CB2 receptors bind these endocannabinoids and a chemical reaction take place forcing the immune system’s processes to become regulated.
How To Keep Your ECS healthy
The ECS is arguably the most powerful system in your body, but for many reasons beyond your control, it can be easily dysregulated. When this happens, the ECS can’t maintain homeostasis, and disease may appear.
The balance in your ECS results from your lifestyle choices.
Some of us might have a deficiency of endocannabinoids production, while others may suffer the overwhelm of an overstimulated system. Either way, nature has provided solutions to tone the system and to restore homeostasis.
One of those solutions is CBD, a cannabis compound that interacts perfectly with the ECS to bring your body and mind back into balance.
What Is CBD?
CBD is one of the many chemicals present in the cannabis plant; it’s also known as “cannabidiol.” Many people are taking CBD these days because of the wide range of medical benefits that this substance offers. It belongs to a class termed as “cannabinoids.” Cannabinoids are chemicals that can interact with the ECS to help it do its job successfully.
CBD can be sourced from all cannabis plants, so will it make you high?
To answer this, let’s first explore the difference between marijuana and hemp. Yes, there is a difference, even though both are forms of cannabis. Marijuana contains up to 30% THC. This is the cannabis chemical that makes you “high.”
Now, hemp, on the other hand, contains less than 0.3% THC, a much lower concentration. This means hemp, unlike marijuana, is NON intoxicating, no matter how much you smoke or ingest, hemp won’t alter your mind and reasoning.
That’s why hemp is now legal in all 50 states of the union. Hemp has negligible traces of THC but is rich in CBD.
Cannabidiol is the sister molecule of THC with no psychotropic effects. In fact, CBD can lessen the mind-altering effect of THC.
CBD is also non-toxic substance; it has been found to be safe for human consumption and no fatal overdose levels have ever been reported.
This cannabinoid can work wonders on chronic pain, anxiety and other ailments. For people like me, it’s the closest thing to magic I’ve ever felt. But for others it may not work, as its effects depend on your body’s chemistry, DNA and particular needs.
Now that you have a better grasp of CBD, let’s dive on how this cannabinoid helps you achieve homeostasis.
Homeostasis & CBD
By now, you already know that homeostasis really matters to enhance your well-being, and CBD may lend you a helpful hand.
As noted above, CBD promotes homeostasis by interacting with the ECS, but this cannabinoid has a weak affinity for the cannabinoid receptors in the body.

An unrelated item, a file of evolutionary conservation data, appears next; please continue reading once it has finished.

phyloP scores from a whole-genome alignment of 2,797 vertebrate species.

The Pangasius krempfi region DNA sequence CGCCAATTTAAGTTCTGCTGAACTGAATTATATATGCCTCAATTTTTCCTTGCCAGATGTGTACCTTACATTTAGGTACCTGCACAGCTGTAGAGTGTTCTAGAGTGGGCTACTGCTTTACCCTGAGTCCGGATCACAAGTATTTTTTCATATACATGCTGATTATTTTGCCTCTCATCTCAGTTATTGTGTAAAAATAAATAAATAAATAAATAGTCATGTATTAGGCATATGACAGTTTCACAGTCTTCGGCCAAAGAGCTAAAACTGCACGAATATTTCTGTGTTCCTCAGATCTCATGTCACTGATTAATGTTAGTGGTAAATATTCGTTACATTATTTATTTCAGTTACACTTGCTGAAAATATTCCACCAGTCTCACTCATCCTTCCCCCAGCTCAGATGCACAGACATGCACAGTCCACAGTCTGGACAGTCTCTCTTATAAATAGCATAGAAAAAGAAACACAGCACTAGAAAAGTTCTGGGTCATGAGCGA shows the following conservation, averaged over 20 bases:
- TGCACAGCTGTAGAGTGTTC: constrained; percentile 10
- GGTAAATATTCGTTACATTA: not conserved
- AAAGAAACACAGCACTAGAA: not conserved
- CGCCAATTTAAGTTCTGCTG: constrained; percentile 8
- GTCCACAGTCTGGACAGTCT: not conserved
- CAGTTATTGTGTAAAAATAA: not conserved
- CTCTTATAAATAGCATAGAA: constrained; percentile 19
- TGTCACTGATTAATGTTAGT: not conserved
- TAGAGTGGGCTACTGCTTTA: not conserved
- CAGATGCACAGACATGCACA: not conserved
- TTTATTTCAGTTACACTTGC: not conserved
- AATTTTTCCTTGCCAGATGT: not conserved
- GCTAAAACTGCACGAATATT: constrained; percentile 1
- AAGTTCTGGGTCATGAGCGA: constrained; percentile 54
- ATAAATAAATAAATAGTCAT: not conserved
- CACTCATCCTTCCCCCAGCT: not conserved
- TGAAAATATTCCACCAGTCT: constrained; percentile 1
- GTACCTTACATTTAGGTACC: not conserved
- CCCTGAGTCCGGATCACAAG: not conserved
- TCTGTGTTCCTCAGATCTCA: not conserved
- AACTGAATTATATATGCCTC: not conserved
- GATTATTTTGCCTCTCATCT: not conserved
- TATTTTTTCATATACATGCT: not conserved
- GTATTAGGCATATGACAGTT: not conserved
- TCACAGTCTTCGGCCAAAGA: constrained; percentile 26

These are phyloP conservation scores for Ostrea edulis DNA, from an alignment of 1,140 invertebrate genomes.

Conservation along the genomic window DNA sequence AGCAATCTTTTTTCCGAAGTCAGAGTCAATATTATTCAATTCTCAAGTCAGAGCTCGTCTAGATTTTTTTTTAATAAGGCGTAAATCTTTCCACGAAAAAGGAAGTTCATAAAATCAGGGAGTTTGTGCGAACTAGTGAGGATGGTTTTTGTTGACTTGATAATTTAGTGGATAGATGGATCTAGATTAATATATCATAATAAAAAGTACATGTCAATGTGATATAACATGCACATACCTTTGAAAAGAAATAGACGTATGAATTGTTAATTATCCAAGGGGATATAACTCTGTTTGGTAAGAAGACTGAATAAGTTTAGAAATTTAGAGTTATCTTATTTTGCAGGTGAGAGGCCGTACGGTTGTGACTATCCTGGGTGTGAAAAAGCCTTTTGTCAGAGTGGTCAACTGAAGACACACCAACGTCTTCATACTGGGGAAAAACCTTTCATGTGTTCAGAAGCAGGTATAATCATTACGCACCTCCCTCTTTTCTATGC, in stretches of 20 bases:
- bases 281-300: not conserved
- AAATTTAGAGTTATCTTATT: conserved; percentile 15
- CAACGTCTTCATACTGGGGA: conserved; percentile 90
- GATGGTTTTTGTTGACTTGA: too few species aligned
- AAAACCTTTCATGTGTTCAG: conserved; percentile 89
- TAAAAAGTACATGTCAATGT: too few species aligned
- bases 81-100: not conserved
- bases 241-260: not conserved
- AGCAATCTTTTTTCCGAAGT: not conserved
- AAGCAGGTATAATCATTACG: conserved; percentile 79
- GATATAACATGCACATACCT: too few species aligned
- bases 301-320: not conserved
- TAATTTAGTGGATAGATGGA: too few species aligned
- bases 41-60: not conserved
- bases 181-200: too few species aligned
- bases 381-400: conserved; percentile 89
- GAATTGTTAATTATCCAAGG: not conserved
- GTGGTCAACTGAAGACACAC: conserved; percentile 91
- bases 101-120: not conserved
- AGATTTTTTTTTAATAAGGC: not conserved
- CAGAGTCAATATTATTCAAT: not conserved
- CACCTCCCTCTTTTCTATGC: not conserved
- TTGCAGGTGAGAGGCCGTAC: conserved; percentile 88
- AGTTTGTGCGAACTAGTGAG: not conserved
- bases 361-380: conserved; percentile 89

However, CBD has unique ways to stimulate activity in these receptors to maintain your overall health.
CBD BOOSTS THE SUPPLY OF ENDOCANNABINOIDS
Research has proven that cannabidiol increases the amount of anandamide and 2-AG in your body. It appears that CBD binds to fatty acid-binding proteins (FABPs) and reduce endocannabinoids metabolism. As a result, more eCBs will be circulating in your bloodstream.
Higher levels of eCBs in the bloodstream result in greater cannabinoid receptors activity throughout the body and can lead to bigger chances of a more efficient ECS that supports and maintain your overall health.
Other studies suggest that CBD interferes with the enzyme FAAH, responsible for breaking down and degrading anandamide.
CBD PREVENTS THE OVER STIMULATION OF THE CB1 RECEPTORS
The CB1 receptors are psychoactive and are associated with psychosis when overstimulated.
CBD may prevent the dysfunction of these receptors, but without binding them directly. It turns out that CBD activates other channels—the TRPV channels.
According to Dr. Daniele Piomelli, professor of pharmacology at the University of California-Irvine, this unique action of CBD produces an effect as effective as major tranquilizers prescribed to treat schizophrenia, but without the typical side effects of these anti-psychotic drugs.
CBD ALSO IMPACTS OTHER RECEPTORS
CBD is a versatile molecule. It not only interacts with your cannabinoid receptors, but CBD can also act on other receptors within the brain to achieve homeostasis.
Experts believe CBD interacts with the serotonin and GABA receptors, pain receptors, gene expression receptors, and also with some specific enzymes. These interactions lead to a number of potential benefits, such as anxiolytic, anti-convulsant and anti-oxidant qualities.
As you can see, this cannabinoid has unique ways to interact with, support, and unlock the healing potential of your endocannabinoid system. And since the ECS is directly involved in homeostasis, CBD may help give your system the boost it needs to achieve the Holy Grail of balance.
There’s no doubt the crucial roles homeostasis and the endocannabinoid system play in our well-being. They’re redefining what wellness and health mean to us.
The discovery of the endocannabinoid system has been a major breakthrough, and now we also know that CBD is one of the most potent natural mediators of this system.
While research is uncovering the many therapeutic benefits of this cannabinoid, we seem to be merely scratching the surface of what CBD can actually do for our overall health and longevity.
Fortunately, scientists are hard at work on this and will continue to investigate the benefits of CBD and how it interacts within our bodies to give us better insights.
Ready to try CBD? You’re on the right path. Have questions? Ask away. The space below is for you.